CAIRO: Egypt ranked as the second recipient of foreign direct investment (FDI) among African nations in 2009, according to a UN report, following Angola in first place.
Egypt received a total of $7 billion in FDI inflows, while Angola’s came in at $13 billion, said Astrit Sulstarova, an expert from the investment division at the United Nations Conference on Trade and Development (UNCTD).
Foreign direct investments (FDI) to Africa declined by 19 percent, from $72 billion to $59 billion in 2009, due to the global economic recession, according to the “United Nations World Investment Report 2010: Investing in a low-carbon economy.”
The 19 percent drop, which has also been due to a fall in commodity prices, “is much lower than compared to other developing regions,” Sulstarova said at a conference in Cairo on July 22.
Developed countries suffered far worse due to the global economic slowdown, with 2009 FDI inflows sinking by 44 percent, and transition countries — South-East Europe and the CIS — declining by 43 percent.
The report highlighted that although the fallout has been “moderate” in Africa, it should not be overlooked, as FDI accounts for “about a fifth” of gross capital formation in the region, the UNCTD said in a statement.
The report concluded that developing and transition economies such as Egypt are “leading” the way in global FDI recovery, Sulstarova said.
To be sure, these same economies attracted 50 percent of global FDI in 2009 — the first time this has ever occurred, he explained, with $548 billion as well as invested 25 percent of global FDI outflows, with $280 billion.
According to a recent survey conducted, which examined the most attractive worldwide countries for foreign investors, Egypt ranked as the 31st priority destination, Sulstarova said.
He pointed out that the existence of economic courts to settle disputes within the private sector “played an important role in attracting FDI” to Egypt.
“Also investors in both developed and developing countries are interested in the strategic position of Egypt, as it provides a logistical link between both Africa and Europe,” he stated.
Sulstarova also drew attention to the reports findings regarding investment policy trends, indicating that, “the number of international investment agreements (IIAs) is increasing,” with four new IIAs established globally per week.
“Egypt is one of the countries with the largest number of bilateral IIAs, with 101 in total to date,” he stressed.
As regards FDI in the context of climate change mitigation strategies and technology, due to the global economic downturn, Africa and the rest of the world experienced a decline in greenfields — or new investment projects, while Egypt, on the other hand, witnessed an uptick.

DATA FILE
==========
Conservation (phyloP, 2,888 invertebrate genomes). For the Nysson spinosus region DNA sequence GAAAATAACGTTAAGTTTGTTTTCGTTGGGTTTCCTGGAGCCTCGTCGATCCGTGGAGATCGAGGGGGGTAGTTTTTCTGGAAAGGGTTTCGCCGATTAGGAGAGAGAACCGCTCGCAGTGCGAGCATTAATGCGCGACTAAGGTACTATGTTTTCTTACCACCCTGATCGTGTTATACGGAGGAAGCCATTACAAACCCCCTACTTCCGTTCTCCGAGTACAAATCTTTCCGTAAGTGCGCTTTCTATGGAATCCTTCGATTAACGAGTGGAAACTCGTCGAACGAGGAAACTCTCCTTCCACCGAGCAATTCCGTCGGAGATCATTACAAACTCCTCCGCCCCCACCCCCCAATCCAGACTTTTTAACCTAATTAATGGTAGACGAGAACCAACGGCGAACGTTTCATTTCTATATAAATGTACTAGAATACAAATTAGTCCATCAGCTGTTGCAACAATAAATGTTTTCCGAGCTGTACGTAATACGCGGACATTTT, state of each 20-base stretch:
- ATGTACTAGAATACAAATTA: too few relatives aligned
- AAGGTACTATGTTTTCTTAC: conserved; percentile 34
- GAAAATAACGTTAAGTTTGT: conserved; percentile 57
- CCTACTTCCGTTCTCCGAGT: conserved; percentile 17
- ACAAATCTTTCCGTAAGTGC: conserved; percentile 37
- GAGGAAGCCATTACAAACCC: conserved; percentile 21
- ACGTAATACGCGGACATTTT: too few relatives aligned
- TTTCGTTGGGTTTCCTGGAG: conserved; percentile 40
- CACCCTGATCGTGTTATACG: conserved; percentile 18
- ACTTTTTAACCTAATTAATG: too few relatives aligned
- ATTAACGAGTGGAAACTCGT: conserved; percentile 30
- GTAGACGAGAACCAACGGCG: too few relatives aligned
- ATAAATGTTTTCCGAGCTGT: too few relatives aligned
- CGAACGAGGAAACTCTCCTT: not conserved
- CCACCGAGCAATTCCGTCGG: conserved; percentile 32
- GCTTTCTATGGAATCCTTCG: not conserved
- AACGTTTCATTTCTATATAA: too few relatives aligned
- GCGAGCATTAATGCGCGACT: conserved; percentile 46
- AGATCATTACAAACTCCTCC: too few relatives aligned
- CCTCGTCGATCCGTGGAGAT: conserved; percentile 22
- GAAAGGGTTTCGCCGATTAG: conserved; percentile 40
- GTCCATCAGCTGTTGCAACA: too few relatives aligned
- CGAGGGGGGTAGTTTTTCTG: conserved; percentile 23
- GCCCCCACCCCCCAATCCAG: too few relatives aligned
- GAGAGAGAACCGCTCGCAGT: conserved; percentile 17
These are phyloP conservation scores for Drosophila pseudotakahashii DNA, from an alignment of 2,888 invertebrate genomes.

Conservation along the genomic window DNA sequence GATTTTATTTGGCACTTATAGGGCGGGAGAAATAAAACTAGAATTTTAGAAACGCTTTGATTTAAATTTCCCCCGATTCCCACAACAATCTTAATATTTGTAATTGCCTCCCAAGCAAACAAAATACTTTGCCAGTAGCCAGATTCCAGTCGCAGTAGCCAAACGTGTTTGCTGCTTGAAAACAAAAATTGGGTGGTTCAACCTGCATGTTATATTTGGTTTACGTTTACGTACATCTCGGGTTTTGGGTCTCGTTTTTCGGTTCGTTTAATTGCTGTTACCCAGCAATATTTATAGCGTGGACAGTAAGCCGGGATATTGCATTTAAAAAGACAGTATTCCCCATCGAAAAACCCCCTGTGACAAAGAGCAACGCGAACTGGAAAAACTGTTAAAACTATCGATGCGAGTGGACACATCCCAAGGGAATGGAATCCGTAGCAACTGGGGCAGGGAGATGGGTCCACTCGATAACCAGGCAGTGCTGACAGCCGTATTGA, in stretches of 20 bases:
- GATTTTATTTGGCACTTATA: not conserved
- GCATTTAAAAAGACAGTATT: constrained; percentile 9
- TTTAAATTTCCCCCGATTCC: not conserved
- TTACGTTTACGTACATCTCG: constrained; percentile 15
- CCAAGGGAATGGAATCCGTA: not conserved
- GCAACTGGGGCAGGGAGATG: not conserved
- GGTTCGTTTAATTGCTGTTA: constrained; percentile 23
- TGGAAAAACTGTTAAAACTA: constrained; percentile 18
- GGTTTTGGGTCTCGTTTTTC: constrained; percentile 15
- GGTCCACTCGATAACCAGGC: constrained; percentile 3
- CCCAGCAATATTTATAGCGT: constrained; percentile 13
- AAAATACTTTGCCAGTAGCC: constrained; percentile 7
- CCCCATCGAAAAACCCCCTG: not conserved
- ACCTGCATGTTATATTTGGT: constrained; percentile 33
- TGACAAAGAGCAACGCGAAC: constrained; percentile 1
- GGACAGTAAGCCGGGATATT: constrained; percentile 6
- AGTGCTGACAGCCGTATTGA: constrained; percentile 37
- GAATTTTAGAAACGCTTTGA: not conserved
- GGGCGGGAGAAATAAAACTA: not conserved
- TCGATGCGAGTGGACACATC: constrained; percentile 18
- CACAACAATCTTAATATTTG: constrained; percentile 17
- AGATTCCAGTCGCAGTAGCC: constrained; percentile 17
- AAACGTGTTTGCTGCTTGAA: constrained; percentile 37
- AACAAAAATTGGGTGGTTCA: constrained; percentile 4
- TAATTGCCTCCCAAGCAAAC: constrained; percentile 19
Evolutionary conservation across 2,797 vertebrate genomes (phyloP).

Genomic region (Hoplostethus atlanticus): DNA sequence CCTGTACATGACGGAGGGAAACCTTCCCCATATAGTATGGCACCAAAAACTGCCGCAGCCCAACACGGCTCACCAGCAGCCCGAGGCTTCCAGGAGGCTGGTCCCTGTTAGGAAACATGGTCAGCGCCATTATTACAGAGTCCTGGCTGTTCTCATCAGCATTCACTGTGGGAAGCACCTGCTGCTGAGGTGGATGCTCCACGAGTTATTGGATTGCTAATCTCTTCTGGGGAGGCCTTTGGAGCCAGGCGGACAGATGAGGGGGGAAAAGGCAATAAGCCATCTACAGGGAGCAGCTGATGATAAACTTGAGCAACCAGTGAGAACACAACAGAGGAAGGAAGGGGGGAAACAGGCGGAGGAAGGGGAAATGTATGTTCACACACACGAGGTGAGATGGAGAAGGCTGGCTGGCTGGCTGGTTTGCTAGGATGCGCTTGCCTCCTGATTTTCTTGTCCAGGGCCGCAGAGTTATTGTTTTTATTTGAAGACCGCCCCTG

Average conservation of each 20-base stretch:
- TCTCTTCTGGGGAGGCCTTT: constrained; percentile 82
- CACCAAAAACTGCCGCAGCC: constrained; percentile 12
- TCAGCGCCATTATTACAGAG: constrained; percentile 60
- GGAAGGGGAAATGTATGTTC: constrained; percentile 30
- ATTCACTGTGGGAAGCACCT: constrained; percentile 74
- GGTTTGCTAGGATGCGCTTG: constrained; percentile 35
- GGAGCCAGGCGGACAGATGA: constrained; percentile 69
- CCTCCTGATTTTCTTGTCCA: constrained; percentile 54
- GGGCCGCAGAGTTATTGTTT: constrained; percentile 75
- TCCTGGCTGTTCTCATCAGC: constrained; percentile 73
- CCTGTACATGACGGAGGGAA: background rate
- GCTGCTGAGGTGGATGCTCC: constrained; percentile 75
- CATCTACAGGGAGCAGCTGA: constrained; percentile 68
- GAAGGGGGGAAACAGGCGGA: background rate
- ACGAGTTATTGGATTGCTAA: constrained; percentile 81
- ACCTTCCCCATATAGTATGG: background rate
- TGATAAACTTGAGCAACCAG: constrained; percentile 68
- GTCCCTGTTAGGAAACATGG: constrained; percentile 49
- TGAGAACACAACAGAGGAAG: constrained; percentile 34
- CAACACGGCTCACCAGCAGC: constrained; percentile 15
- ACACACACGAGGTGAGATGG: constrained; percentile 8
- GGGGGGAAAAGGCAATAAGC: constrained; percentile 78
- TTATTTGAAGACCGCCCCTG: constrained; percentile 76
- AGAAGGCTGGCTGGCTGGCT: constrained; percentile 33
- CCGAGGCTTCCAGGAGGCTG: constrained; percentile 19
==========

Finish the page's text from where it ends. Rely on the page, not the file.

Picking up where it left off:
Sulstarova underlined that transnational corporations have an imperative role to play in global FDI flows, especially concerning low-carbon investment technology.
The report revealed that “FDI flows in alternative or renewable electricity generation, recycling and manufacturing of environmental products reached $90 billion alone in 2009,” with 40 percent of low-carbon FDI projects located in developing countries between 2003-2009.
Transnational corporations were the main investors in these projects, the report indicated.
Nonetheless, Sulstarova noted that transnational corporations may increasingly seek to invest in developing countries to “escape” carbon restrictions in developed markets, a phenomenon termed “carbon leakage.”
However, “more and more developing countries have implemented more rigorous environmental laws,” which should curb carbon leakage, he said.
He pointed out that this issue would not be solved by border tariffs, but by governments in developed countries pressuring transnational corporations to create corporate governance mechanisms.
The report also examined future prospects for global FDI flows, with expectations that FDI flows will reach $1.2 trillion in 2010, $1.3-$1.5 trillion in 2011 and $1.6-$2 trillion in 2012.
He mentioned the projected 2012 figures, though more robust, would only result in FDI flows returning to previous 2007/08 levels.
Focusing on Africa, including Egypt, FDI inflows are expected to grow, which will be the result of both a general global recovery and the strong economic performance of Asian countries, especially given that they are major direct investors, Sulstarova mentioned.